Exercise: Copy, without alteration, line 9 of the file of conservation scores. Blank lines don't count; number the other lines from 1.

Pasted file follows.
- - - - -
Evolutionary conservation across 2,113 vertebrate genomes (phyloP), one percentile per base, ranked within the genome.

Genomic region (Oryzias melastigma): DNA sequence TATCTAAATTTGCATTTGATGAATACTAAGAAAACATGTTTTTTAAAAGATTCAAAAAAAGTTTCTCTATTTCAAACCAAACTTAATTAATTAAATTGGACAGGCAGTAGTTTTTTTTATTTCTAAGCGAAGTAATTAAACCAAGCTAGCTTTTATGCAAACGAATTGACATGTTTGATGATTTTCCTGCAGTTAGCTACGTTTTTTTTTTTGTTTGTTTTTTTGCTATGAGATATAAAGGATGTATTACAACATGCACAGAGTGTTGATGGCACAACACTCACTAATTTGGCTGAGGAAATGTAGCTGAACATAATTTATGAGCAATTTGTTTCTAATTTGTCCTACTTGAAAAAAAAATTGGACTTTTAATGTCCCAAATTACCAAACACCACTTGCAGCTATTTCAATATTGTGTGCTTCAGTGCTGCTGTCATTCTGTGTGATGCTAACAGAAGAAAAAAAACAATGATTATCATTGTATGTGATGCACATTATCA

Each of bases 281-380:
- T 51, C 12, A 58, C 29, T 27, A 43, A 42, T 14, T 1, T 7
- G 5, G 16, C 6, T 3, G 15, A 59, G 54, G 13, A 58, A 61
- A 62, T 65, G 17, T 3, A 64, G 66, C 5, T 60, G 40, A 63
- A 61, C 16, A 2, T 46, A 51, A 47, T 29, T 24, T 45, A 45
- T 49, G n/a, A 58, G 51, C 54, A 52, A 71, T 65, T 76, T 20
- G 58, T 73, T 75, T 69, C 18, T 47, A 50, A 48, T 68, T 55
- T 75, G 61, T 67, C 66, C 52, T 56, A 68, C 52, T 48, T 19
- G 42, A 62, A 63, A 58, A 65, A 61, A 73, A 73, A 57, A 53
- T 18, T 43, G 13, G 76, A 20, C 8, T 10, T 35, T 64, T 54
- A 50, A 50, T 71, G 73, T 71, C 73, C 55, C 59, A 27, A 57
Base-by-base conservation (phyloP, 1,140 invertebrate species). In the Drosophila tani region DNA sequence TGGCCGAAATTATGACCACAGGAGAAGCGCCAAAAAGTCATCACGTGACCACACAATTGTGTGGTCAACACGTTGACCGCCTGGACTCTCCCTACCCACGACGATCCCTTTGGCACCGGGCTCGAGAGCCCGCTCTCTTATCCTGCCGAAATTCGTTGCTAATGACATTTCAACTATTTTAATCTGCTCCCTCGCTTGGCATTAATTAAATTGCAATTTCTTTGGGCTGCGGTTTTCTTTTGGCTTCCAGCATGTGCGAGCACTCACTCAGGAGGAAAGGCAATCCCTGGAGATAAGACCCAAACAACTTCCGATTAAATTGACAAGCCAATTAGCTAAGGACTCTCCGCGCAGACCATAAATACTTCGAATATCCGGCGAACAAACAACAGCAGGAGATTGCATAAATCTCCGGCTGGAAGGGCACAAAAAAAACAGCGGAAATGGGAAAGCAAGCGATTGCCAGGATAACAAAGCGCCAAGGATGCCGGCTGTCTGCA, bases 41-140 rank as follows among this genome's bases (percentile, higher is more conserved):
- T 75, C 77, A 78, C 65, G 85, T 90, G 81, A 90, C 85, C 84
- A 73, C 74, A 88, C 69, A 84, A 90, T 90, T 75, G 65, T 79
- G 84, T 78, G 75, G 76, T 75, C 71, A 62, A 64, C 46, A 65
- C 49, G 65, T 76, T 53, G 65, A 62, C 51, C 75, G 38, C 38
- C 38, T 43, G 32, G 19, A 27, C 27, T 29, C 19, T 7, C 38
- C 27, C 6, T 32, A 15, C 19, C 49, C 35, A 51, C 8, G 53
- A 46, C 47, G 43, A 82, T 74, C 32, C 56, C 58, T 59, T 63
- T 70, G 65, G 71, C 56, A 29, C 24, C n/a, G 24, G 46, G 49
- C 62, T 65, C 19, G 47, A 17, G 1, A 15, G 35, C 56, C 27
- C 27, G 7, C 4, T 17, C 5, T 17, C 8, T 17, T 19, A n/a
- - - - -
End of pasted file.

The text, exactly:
- G 58, T 73, T 75, T 69, C 18, T 47, A 50, A 48, T 68, T 55